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Re: [mosquitto-dev] Throttling for outgoing messages from bridge

Roger Light <roger@xxxxxxxxxx> writes:

> I've been working for Cedalo since before the 1.6 release. It was
> mentioned on the mailing list back then, and it comes up on Twitter
> now and then as well. I don't go around shouting about it though. The
> work involves directly developing mosquitto, developing MQTT
> applications for third parties, and developing MQTT applications for
> Cedalo - some of which are proprietary extras for mosquitto.

Thanks for clarifying.  I would say that you have been extraordinarily
successful in not shouting about it, but perhaps I've just failed to

> You may agree or disagree with this approach philosophically, but I
> can tell you that without the change in my circumstances there is a
> good chance that mosquitto would still be on version 1.5 now.

It's certainly great that you have been able to be sponsored to work on

I have zero problems with corporate contributions to open source
projects or paying developers.

I am not entirely comfortable with open-core approaches; I don't
outright object but they can very easily become problematic.  In one
open-source project in an adjacent space, I heard from someone that
(more or less) a contribution to the open-source part was rejected
because it implemented a feature that the company wanted only in the
proprietary version.  In the case of mosquitto, I don't currently have
any concerns about a company with proprietary products improperly
influencing the open source project.

I was initially very surprised by the statement that Cedalo was the
'main company behind Mosquitto'.  Looking at git history, I would not
have figured this out; extracting authors and sort/uniq-c/sort-nr gets

  2681 Author: Roger A. Light <roger@xxxxxxxxxx>
   202 Author: Roger Light <roger@xxxxxxxxxx>
    25 Author: Karl Palsson <karlp@xxxxxxxxxxxx>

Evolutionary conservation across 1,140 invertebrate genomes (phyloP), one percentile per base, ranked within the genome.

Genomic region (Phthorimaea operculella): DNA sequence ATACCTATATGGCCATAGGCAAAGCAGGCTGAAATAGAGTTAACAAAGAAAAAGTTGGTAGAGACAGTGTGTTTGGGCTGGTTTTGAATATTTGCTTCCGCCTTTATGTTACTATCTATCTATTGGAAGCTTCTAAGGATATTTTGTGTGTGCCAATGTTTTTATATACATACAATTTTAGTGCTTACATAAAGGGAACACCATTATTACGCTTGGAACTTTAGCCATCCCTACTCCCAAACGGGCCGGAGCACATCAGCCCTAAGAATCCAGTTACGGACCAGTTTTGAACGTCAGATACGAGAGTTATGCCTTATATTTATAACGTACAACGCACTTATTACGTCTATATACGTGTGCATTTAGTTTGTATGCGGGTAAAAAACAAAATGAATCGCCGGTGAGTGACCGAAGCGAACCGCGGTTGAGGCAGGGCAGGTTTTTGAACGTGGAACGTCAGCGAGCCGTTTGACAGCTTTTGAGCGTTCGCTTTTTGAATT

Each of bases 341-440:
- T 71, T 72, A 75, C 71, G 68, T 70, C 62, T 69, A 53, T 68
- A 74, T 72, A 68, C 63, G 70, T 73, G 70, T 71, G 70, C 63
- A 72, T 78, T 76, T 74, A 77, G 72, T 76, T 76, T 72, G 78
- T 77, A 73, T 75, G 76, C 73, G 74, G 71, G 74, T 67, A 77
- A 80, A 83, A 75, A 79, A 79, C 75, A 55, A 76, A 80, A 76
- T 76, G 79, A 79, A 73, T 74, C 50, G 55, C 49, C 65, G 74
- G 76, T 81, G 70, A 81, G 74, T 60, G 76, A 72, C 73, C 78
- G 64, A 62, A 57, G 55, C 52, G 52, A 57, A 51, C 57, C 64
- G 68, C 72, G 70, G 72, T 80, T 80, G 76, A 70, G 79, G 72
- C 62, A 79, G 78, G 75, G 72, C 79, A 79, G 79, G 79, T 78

24 Author: Abilio Marques <abiliojr@xxxxxxxxx>
    16 Author: Pierre Fersing <pierre.fersing@xxxxxxxxxxx>
     8 Author: Pierre Hallot <hallotpierre@xxxxxxxxx>
     8 Author: Lance Chen <cyen0312@xxxxxxxxx>
     6 Author: raspopov <raspopov@xxxxxxxxxxxxxxxx>
     6 Author: Karl Palsson <karlp@xxxxxxxxxxxx>
     6 Author: Ian Johnson <ijohnson@xxxxxxxxxxx>
     6 Author: Fredrik Fornwall <fredrik@xxxxxxxxxxxx>
     5 Author: Panagiotis Vasilikos <panagiotis.vasilikos@xxxxxxxxxxxx>
     5 Author: Michael Heimpold <michael.heimpold@xxxxxxxx>

and there are only 2 commits with a address.  Looking at i do see a "sponsored by" statement and the logo; I must
have never really read that part, or perhaps not looked recently, as I
basically only deal with the list and git.

I used to be employed at a company that participated in open source, and
there the norm was that employees doing open-source work as part of
their jobs (filing bug reports, sending code contributions, etc.) would
do so using their work email addresses.  I realize this has become less
of a custom over time.  For the reverse, as a maintainer of an unrelated
open-source project, I am always bothered by people asking for help with
their company's issues from a gmail address.

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